First Footing: A Time-Honoured Scottish Tradition to Welcome the New Year
First footing is a beloved tradition in Scotland and Northern England, deeply rooted in history and superstition. It revolves around the arrival of the first person – the ‘first foot’ – to enter a house after midnight on New Year’s Eve, marking the start of the New Year.
The Significance of the First Footer
The first footer should traditionally be a dark-haired male, believed to bring good luck for the year ahead. This stems from the Viking days when a fair-haired stranger arriving at one’s door often signified trouble. The dark-haired first footer, ideally tall and dark, is seen as a protector against any ill fate that might be lurking.
Avoiding Bad Luck in First Footing
Hair Colour of the First Footer: The belief that a dark-haired first footer brings good luck is deeply ingrained in the tradition. Conversely, in some regions, it is thought that a fair-haired or light-haired person, especially following the Viking era, might bring bad luck if they are the first to cross the threshold after midnight.
Arriving Empty-Handed: A first footer must not arrive at a house empty-handed. It is considered bad luck for both the household and the first footer if they do not bring symbolic gifts like coal, bread, salt, silver, or whisky. These items are meant to ensure the household’s warmth, food supply, wealth, and good cheer for the coming year.
Leaving the House Before Midnight: It is also considered unlucky for anyone to leave the house before the first footer arrives. The act of stepping out, even briefly, before the first foot crosses the threshold is believed to bring misfortune.
Modern Interpretations and Regional Variations
In contemporary times, while many still adhere to these traditions strictly, others take a more relaxed approach, focusing on the festive and communal aspects of the custom. The emphasis has shifted towards celebrating the New Year’s arrival with friends and family, sharing in good cheer and warm hospitality.
The Ritual and Celebrations
As midnight strikes on New Year’s Eve, marking the transition to the New Year, families and friends eagerly await the first foot. This person’s arrival is often celebrated with warm hospitality, including sharing food, drinks, and exchanging greetings and well-wishes. In many Scots homes, this tradition is an integral part of the Hogmanay party, the Scottish celebration of New Year’s Eve.
First Footing and New Year’s Eve Celebrations
This tradition, with its roots possibly in ancient winter solstice rituals, continues to be an important part of Scottish culture. It emphasises community, good fortune, and starting the year on a happy note. Despite modern adaptations, the essence of first footing – to bring luck and ensure good luck in the coming year – remains a cherished practice.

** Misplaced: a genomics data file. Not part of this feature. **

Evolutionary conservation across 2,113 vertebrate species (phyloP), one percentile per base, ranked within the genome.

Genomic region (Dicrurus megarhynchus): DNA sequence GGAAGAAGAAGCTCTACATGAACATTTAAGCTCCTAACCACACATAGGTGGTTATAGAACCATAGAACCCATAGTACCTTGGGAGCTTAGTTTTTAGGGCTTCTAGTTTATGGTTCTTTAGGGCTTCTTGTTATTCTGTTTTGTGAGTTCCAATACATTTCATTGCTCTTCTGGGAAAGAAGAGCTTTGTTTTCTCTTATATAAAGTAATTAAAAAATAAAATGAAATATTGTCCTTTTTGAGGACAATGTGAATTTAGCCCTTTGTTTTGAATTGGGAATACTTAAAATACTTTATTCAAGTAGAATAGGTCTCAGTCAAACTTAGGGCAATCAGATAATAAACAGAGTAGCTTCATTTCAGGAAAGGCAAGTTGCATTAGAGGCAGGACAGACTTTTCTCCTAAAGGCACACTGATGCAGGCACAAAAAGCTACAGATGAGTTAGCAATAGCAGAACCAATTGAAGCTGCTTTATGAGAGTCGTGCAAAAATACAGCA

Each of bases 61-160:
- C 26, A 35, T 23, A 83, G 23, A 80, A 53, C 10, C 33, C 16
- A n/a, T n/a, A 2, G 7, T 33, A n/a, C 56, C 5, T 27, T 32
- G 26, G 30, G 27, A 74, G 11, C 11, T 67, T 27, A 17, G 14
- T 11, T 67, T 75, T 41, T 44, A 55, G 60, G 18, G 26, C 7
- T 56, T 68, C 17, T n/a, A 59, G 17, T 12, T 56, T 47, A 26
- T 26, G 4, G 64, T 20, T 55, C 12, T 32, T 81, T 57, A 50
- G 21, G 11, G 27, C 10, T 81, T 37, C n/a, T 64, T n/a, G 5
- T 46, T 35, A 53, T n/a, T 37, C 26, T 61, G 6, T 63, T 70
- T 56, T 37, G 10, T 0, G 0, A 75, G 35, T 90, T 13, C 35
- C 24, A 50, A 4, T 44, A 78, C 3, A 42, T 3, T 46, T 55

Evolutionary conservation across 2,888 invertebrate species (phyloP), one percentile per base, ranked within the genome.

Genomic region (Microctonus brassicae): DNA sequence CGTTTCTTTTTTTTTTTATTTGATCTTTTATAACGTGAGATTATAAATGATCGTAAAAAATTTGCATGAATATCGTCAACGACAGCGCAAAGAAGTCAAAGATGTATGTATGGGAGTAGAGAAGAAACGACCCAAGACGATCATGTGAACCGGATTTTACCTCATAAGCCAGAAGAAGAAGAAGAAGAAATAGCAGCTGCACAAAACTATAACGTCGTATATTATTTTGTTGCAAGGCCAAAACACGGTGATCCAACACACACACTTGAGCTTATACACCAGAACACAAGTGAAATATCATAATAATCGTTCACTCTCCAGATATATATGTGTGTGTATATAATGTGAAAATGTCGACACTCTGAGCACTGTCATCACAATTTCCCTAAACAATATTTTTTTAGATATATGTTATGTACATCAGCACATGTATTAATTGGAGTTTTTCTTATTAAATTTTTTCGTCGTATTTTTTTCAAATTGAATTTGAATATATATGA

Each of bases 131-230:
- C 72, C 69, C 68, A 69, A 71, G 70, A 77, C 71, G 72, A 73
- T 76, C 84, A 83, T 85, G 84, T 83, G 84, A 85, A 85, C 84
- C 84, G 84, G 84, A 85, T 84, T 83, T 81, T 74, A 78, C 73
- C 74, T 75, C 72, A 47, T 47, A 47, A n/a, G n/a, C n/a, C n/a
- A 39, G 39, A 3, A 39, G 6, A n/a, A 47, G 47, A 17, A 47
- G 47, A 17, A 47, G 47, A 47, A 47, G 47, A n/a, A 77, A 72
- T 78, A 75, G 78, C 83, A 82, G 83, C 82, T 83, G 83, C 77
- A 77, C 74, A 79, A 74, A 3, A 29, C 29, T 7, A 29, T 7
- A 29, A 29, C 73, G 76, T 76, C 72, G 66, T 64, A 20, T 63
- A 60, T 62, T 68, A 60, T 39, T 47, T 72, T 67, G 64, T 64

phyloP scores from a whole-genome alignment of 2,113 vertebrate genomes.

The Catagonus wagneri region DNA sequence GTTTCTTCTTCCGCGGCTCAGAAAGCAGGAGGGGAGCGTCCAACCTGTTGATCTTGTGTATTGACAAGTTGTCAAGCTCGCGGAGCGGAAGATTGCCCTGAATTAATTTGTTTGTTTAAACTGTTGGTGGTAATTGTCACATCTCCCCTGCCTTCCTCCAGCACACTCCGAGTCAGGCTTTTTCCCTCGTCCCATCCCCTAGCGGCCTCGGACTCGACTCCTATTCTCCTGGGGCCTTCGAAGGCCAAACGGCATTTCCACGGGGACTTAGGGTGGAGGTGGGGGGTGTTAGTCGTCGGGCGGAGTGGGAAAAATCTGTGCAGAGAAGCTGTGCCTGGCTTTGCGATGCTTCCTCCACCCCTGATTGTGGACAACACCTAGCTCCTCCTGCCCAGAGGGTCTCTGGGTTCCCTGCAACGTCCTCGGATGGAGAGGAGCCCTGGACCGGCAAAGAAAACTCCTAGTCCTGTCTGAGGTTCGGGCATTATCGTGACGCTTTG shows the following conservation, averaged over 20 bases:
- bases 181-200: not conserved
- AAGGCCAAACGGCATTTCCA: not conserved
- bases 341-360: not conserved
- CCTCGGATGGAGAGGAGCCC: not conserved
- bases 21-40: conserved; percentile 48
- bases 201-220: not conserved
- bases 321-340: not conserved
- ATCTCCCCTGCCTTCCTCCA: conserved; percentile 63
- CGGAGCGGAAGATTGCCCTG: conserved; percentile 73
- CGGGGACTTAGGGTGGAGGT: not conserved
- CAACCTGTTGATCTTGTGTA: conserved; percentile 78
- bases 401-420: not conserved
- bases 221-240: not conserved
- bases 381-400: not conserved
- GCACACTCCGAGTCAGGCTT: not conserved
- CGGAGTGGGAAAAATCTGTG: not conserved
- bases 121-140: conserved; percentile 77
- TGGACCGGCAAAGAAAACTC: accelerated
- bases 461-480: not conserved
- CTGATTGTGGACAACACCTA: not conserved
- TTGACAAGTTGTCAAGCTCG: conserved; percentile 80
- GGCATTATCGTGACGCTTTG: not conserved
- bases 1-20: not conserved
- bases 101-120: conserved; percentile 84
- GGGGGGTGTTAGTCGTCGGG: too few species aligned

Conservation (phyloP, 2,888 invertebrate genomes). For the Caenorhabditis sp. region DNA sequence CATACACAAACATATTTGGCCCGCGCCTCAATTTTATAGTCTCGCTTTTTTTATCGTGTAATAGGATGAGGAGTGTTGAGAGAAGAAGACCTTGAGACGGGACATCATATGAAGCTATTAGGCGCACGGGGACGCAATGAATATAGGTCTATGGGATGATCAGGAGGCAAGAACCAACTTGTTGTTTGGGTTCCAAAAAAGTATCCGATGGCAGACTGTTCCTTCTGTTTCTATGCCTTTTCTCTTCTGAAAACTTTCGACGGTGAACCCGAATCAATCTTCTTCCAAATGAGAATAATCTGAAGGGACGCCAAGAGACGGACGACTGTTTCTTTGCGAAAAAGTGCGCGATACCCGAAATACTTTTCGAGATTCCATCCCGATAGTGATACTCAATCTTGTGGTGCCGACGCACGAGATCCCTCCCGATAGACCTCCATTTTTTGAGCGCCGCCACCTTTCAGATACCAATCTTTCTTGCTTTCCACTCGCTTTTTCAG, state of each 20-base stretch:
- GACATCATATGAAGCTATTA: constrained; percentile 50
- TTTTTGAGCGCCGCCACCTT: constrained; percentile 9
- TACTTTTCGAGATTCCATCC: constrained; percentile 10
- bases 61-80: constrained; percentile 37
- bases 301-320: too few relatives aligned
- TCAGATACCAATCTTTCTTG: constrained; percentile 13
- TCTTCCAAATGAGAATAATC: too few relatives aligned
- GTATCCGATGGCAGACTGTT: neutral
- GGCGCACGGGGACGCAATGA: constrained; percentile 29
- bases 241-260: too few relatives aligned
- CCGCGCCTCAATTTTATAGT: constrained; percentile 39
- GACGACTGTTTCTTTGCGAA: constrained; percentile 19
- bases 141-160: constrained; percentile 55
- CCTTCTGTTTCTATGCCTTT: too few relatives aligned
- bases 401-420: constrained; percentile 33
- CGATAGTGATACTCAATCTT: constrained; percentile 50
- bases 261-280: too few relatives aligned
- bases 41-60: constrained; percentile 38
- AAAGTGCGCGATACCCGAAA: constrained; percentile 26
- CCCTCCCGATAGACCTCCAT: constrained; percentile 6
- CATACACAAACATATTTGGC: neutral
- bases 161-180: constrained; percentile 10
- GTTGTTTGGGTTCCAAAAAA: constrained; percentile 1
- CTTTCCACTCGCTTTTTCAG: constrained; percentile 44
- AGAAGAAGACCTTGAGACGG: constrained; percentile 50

Embracing Tradition and Goodwill
As we explore the many customs and practices around the world, first footing stands out for its blend of superstition, history, and the universal desire for good luck and prosperity. Whether you’re in Scotland, Northern England, or anywhere else that has adopted this practice, the act of first footing is a charming way to usher in the New Year with hope, warmth, and good cheer.
Why is a dark-haired man considered the ideal first foot?
The tradition of a dark-haired man as the first foot dates back to the Viking era in Scotland. It was believed that a dark-haired man would protect the household from evil spirits and bring good luck, in contrast to the fair-haired Vikings who were associated with invasions and plunder.
What is the significance of the first person to enter the house after midnight?
The first person to enter the house after midnight on New Year’s Eve, known as the first foot, is believed to set the tone for the year ahead. This person’s characteristics and the gifts they bring are thought to influence the household’s fortune for the coming year.
How is First Footing related to the winter solstice holiday?
First Footing likely has its roots in ancient winter solstice celebrations. These rituals were centred around dispelling the darkness and welcoming the return of the light, symbolising rebirth and renewal, similar to welcoming a prosperous new year.
What does the smoking stick represent in some first footing traditions?
In certain regional variations of the tradition, the first footer carries a smoking stick, often made of juniper. This is believed to purify the home by warding off evil spirits and ensuring the family’s health and well-being.
Is First Footing a popish or Catholic feast?
First Footing is not specifically a popish or Catholic feast. It is more of a cultural tradition in Scotland and some parts of Northern England, transcending religious affiliations and focusing on bringing good luck for the new year.
How is prosperity represented in the First Footing tradition?
Prosperity is symbolised by the gifts the first footer brings, especially a silver coin or a lump of coal. The coin represents financial prosperity, while the coal signifies warmth and sustenance for the year ahead.
Should all your debts be cleared before First Footing?
It’s a traditional belief that settling all your debts before the New Year, including before the first footing, is essential for starting the year on a good note. This practice symbolises a clean break from the past and a fresh start.
What is the role of the lump of coal in First Footing?
The lump of coal is one of the traditional gifts carried by the first footer. It symbolises warmth and is believed to ensure that the household will not go cold in the upcoming year.
Are there first footers in other cultures with a similar tradition?
Yes, similar traditions exist in other cultures. For instance, in Greece, the first person who enters the house after the New Year is called the ‘Podariko’ and is believed to bring good fortune.